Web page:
Gaining proficiency in Japanese cooking requires a little more than following recipe directions. You need the whole learning cycle of practice, reflection, conceptualization and experimentation — learning phases that recipes can help you with, but on their own won’t make you a better cook. For that, you need the intimacy of a well-written Japanese cookbook.
Japanese cookbooks written by proven masters are more than a collection of recipes. Through the use of personal anecdotes, practical experience and the communication of ideals, well-written Japanese cookbooks read like a personal letter, in a way holding the reader’s hand as s/he ventures into the daunting world of washoku, or the culture of Japanese cookery and the dishes that come from it. That said, it’s easy to get lost in the thousands of Japanese cookbooks out there. To make your journey to umami euphoria a bit easier, we’ve assembled our top five favorites.
1. “Japanese Soul Cooking“ by Tadashi Ono and Harris Salat
Tadashi Ono and Harris Salat wrote, “Japanese Soul Cooking,” for an American audience just entering the domain of Japanese cuisine. Instead of inundating the reader with extended lists of specialty ingredients and exposition on how Japanese cuisine differs from Western cuisine, the authors examine what washoku means to them — a heartfelt homage to the comfort foods of a cuisine all-too-often relegated, at least to the Western audience, to maki rolls and sashimi.
2. “Japanese Cooking: A Simple Art” by Shizuo Tsuji
Originally published in 1980, “Japanese Cooking: A Simple Art,” is to washoku what Julia Child’s, “Mastering the Art of French Cooking,” is to French cuisine: a love story of sorts, one that distills the essence of cuisine to its finest, most salient points, creating a timeless masterpiece still heavily read years later.
Although the West’s appreciation of Japanese cuisine has changed dramatically since the book’s initial publication — who could reasonably argue that sushi and ramen aren’t as integral a part of American cuisine as French fries, pizza and burgers — its core tenets of harmony, balance and holistic aestheticism has not.
Tsuji adorns the pages with over 500 drawing. Not only that, he supplies it with over 230 recipes with detailed descriptions of techniques, equipment, ingredients and masterful advice. The anniversary edition (2012) includes an introduction by M.F.K. Fisher, a foreword by Ruth Reichl and eight pages of new color images.
3. “Everyday Harumi: Simple Japanese Food for Family and Friends” by Harumi Kurihara
Harumi Kurihara is a veritable Japanese culinary institution. With 137 books in print as of 2017, over 4,000 original recipes, 61 brand stores, 13 restaurants and cafes and numerous television shows, you could say Kurihara has had some success in the culinary lifestyle. Some even call her the Martha Stewart of Japan. But more aptly, you could say Martha Stewart is the Harumi Kurihara of America.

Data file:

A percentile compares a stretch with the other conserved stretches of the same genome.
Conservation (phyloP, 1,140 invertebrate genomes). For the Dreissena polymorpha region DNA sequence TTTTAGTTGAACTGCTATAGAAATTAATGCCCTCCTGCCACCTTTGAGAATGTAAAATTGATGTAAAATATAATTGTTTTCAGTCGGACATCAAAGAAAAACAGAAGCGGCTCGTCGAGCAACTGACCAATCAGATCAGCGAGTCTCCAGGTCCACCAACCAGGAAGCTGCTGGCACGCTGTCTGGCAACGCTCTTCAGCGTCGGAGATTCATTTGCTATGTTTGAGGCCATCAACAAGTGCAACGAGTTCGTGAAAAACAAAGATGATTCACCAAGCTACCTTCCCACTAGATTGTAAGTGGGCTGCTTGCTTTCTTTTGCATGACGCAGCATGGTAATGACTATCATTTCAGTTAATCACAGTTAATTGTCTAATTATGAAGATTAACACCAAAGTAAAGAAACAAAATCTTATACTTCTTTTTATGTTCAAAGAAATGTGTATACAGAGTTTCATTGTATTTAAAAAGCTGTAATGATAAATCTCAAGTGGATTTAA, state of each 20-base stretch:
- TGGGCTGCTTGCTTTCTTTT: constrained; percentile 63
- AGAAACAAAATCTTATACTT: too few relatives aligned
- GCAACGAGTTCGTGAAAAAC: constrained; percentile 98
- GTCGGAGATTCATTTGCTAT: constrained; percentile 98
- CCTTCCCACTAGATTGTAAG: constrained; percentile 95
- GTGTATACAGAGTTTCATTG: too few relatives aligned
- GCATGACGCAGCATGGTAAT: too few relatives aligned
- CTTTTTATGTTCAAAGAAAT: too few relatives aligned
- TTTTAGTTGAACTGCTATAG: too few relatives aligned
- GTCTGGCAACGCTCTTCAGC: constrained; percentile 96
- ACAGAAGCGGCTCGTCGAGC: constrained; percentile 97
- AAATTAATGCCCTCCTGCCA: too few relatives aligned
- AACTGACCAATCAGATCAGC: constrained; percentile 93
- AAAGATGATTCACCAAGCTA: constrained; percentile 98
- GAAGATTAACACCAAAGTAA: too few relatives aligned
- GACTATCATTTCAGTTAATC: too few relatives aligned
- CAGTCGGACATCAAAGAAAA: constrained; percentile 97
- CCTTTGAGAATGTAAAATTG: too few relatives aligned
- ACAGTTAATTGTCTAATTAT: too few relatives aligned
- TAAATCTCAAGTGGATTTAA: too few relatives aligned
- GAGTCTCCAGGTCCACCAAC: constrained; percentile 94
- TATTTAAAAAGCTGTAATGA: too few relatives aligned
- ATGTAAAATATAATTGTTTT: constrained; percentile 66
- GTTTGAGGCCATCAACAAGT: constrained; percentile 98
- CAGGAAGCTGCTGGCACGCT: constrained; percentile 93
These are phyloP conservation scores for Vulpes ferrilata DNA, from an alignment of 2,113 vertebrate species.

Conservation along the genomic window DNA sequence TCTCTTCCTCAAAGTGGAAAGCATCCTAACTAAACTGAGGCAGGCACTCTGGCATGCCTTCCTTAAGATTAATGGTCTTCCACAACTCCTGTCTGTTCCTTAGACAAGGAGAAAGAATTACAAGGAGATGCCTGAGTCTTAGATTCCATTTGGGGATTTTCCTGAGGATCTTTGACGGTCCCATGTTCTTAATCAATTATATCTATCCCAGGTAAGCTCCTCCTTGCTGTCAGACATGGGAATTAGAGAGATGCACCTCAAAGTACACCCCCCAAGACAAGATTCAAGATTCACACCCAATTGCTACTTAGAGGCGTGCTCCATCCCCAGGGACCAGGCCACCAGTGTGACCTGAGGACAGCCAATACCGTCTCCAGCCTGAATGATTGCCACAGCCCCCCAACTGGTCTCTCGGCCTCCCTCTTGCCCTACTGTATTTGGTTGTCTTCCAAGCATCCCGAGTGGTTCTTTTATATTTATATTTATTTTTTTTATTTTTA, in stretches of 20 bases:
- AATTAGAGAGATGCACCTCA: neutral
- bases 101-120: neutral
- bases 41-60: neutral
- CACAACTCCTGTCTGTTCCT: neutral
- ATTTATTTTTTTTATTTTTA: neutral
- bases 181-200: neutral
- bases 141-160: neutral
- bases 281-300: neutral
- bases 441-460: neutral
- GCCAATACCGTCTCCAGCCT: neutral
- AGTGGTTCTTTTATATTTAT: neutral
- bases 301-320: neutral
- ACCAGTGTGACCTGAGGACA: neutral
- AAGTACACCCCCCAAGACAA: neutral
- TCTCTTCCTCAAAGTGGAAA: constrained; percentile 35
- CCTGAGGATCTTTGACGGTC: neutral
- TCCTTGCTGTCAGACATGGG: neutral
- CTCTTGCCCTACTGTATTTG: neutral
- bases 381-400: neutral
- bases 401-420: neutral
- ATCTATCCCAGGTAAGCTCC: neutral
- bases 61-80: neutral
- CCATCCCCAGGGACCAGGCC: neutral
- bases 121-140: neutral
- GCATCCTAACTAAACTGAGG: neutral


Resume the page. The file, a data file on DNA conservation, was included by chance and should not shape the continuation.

Kurihara’s book is for the adventurous home cook who wants to start learning Japanese cooking straight away. She breaks down the complexity of Japanese cuisine into easy-to-follow language. With this book, you can have a Japanese-style meal on your table tonight. Everyday Harumi includes over 60 recipes, such as Japanese burgers (tsukune), tofu “steak” and miso-marinated beef.
4. “The Just Bento Cookbook: Everyday Lunches to Go” and “The Just Bento Cookbook 2: Make-Ahead, Easy, Healthy Lunches to Go” by Makiko Itoh
If you’ve ever searched for a Japanese recipe online, chances are you’ve seen Just Hungry. It’s a blog by Makiko Itoh that focuses on Japanese food and home cooking. You might have seen her work in The Guardian, Food and Wine, The Japan Times and other publications and websites.
Itoh outlined her washoku wisdom into two books just as readable and enjoyable as her storied website. Everything Itoh does in the kitchen exemplifies economy, and few things exemplify economy of space and purpose more so than bento. Book one walks you through 25 bento menus and over 150 recipes. It also comes with a special section on adapting non-Japanese food to the bento aesthetic. Book two follows a similar format as book one, but puts an extra focus on low-carb, vegan and vegetarian selections.
If you love ramen but haven’t heard of Ivan Orkin, his book, “Ivan Ramen: Love, Obsession, and Recipes from Tokyo’s Most Unlikely Noodle Joint” is a great place to start. Ivan’s personal story — and how he ended up owning and operating Tokyo’s number one ramen ya — would be deemed too fantastical if it were fiction.
Born in Syosset, New York, Orkin moved to Japan to teach English as a second language right out of college. Then ramen frenzy took over. Ivan trained under Japanese masters until he earned the title himself. Eventually, he opened the famous Ivan Ramen in Tokyo, which he ran until late 2015. Then, he turned it over to his longtime business partner and chef Hisao Matsumoto to focus on the expansion of his enterprise in the States.
Orkin’s book includes pieces of his journey to ramen nirvana. It has an array of recipes, including his signature shio ramen and some of his most treasured ramen variations.